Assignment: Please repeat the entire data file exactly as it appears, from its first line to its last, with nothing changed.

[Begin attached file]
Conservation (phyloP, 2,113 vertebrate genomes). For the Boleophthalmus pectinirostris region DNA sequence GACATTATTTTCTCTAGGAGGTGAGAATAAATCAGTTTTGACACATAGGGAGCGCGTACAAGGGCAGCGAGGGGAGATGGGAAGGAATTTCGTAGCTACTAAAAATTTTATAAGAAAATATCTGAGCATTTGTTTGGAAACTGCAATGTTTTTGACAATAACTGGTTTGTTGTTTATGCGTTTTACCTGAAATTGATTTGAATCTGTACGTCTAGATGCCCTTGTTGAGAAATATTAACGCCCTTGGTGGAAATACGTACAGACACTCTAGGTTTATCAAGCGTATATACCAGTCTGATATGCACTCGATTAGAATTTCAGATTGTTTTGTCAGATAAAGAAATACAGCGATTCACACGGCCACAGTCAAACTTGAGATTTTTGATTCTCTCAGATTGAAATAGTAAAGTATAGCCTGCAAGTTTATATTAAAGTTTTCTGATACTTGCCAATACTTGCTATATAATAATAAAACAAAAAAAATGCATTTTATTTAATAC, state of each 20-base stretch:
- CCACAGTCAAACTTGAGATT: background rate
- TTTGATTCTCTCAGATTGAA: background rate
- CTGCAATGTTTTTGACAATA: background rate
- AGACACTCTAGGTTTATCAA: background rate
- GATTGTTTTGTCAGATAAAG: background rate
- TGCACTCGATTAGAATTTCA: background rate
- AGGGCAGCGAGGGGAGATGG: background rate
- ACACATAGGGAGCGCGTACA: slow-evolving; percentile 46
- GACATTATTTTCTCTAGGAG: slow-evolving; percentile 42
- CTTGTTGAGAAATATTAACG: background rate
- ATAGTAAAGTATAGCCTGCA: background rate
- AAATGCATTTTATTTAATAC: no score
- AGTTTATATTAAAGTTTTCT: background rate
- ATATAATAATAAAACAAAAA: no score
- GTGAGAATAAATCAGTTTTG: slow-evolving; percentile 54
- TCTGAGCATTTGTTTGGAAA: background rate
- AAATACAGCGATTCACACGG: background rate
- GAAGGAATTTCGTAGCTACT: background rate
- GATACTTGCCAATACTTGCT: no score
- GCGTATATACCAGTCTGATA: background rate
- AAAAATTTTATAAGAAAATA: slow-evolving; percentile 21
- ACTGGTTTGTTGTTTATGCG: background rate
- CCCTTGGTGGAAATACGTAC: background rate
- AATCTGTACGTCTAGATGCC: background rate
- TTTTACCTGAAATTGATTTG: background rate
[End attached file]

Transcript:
Conservation (phyloP, 2,113 vertebrate genomes). For the Boleophthalmus pectinirostris region DNA sequence GACATTATTTTCTCTAGGAGGTGAGAATAAATCAGTTTTGACACATAGGGAGCGCGTACAAGGGCAGCGAGGGGAGATGGGAAGGAATTTCGTAGCTACTAAAAATTTTATAAGAAAATATCTGAGCATTTGTTTGGAAACTGCAATGTTTTTGACAATAACTGGTTTGTTGTTTATGCGTTTTACCTGAAATTGATTTGAATCTGTACGTCTAGATGCCCTTGTTGAGAAATATTAACGCCCTTGGTGGAAATACGTACAGACACTCTAGGTTTATCAAGCGTATATACCAGTCTGATATGCACTCGATTAGAATTTCAGATTGTTTTGTCAGATAAAGAAATACAGCGATTCACACGGCCACAGTCAAACTTGAGATTTTTGATTCTCTCAGATTGAAATAGTAAAGTATAGCCTGCAAGTTTATATTAAAGTTTTCTGATACTTGCCAATACTTGCTATATAATAATAAAACAAAAAAAATGCATTTTATTTAATAC, state of each 20-base stretch:
- CCACAGTCAAACTTGAGATT: background rate
- TTTGATTCTCTCAGATTGAA: background rate
- CTGCAATGTTTTTGACAATA: background rate
- AGACACTCTAGGTTTATCAA: background rate
- GATTGTTTTGTCAGATAAAG: background rate
- TGCACTCGATTAGAATTTCA: background rate
- AGGGCAGCGAGGGGAGATGG: background rate
- ACACATAGGGAGCGCGTACA: slow-evolving; percentile 46
- GACATTATTTTCTCTAGGAG: slow-evolving; percentile 42
- CTTGTTGAGAAATATTAACG: background rate
- ATAGTAAAGTATAGCCTGCA: background rate
- AAATGCATTTTATTTAATAC: no score
- AGTTTATATTAAAGTTTTCT: background rate
- ATATAATAATAAAACAAAAA: no score
- GTGAGAATAAATCAGTTTTG: slow-evolving; percentile 54
- TCTGAGCATTTGTTTGGAAA: background rate
- AAATACAGCGATTCACACGG: background rate
- GAAGGAATTTCGTAGCTACT: background rate
- GATACTTGCCAATACTTGCT: no score
- GCGTATATACCAGTCTGATA: background rate
- AAAAATTTTATAAGAAAATA: slow-evolving; percentile 21
- ACTGGTTTGTTGTTTATGCG: background rate
- CCCTTGGTGGAAATACGTAC: background rate
- AATCTGTACGTCTAGATGCC: background rate
- TTTTACCTGAAATTGATTTG: background rate